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For Umrah pilgrims, it does indeed make sense to be a tourist after they’ve performed the “mini” Hajj. This is a big development for the massive Muslim travel market in Asia and elsewhere, as we reported below.
But it will be interesting to see whether non-Muslims will open their hearts to the kingdom. Each time Saudi Arabia loosens its restrictions — allowing non-married couples to book hotel rooms; approving that foreign women don’t have to wear the flowing abaya cloak; letting Saudi women travel without male permission — the world is reminded of its authoritarian, repressive, and oppressive rule.
Tourists don’t book and embark on trips in a political vacuum, as Skift’s Global Tourism Reporter Rosie Spinks wrote recently.
So while it’s understandable that businesses are excited about a new frontier, they should temper that optimism with a good dose of reality.
Just ask Myanmar, which has been shamed for the Rohingya crisis by tourists simply by their refusal to visit.
Skift Stories and More Expert Insights
Saudi Arabia’s New Tourism Frontier Explained: Businesses can’t resist the opportunities that a new frontier brings. In the case of Saudi Arabia, however, the gamble they take is whether tourists will actually go, given the kingdom’s poor image. The old adage ‘build and they will come’ is being tested.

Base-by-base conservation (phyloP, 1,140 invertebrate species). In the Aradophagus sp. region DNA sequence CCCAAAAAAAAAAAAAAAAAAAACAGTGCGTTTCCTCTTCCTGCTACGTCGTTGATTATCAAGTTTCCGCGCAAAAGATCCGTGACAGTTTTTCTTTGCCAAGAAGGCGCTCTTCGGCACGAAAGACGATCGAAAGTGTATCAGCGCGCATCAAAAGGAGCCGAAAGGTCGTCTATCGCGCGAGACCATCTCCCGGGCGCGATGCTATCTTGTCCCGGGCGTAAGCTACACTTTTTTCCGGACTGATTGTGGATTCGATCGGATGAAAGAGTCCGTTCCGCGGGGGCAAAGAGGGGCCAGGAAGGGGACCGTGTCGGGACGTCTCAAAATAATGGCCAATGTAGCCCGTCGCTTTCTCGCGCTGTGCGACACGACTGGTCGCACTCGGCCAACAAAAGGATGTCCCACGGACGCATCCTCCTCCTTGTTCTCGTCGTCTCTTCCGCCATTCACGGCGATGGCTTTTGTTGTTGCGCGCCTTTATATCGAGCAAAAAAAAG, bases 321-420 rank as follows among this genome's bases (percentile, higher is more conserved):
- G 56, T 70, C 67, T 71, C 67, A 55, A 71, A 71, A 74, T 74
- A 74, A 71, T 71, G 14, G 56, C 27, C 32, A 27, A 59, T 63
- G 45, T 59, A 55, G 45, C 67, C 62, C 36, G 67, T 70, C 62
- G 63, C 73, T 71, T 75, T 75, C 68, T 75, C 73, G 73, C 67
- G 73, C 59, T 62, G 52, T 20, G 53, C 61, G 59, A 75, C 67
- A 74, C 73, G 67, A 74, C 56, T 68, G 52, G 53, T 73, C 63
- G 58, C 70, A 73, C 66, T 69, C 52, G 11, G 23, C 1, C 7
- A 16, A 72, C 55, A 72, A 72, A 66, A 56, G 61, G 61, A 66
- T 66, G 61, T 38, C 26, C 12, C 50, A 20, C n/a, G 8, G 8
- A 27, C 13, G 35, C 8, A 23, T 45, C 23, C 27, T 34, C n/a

Budget Hotels Drive Southeast Asia’s Online Travel Growth to $34 Billion: Like low-cost carriers before them, low-cost hotel chains are playing a big role in the growth of online travel in Southeast Asia, according to a new Google report.
What Is the Future of Packaged Vacations After Thomas Cook’s Collapse? Package holidays are changing and under pressure, but in markets such as the UK, Germany, China, and Canada, these offline options still have their place. Failure to adapt was a contributing factor in Thomas Cook’s demise, but there were a whole bunch of other things going on as well.
Travel Agencies Still Make 7 Times More in Commissions Than Fees: The travel advisor industry in the U.S. has made tremendous headway in charging fees for service, but there is still progress to be made. Here are a few good points for Asia’s travel agencies on how not to be afraid in charging fees.
Travel Advisors Step In as Cruise Fees Reach Tipping Point: The base fares advertised by many cruise lines rarely indicate the proliferation of onboard charges that can send the cost of the cruise soaring. Travel advisors are stepping in by counseling clients about the added costs and, in some cases, presenting all-inclusive cruises as a better value.
Catch Skift Global Forum 2019 Interviews, Now on Video: It’s not too late to join the party. If you missed Skift Global Forum last month, we have your back. Videos from our session interviews with travel CEOs and leaders are now available.
Asia Editor Raini Hamdi [firstname.lastname@example.org] curates the Skift Asia Weekly newsletter. Skift emails the newsletter every Wednesday.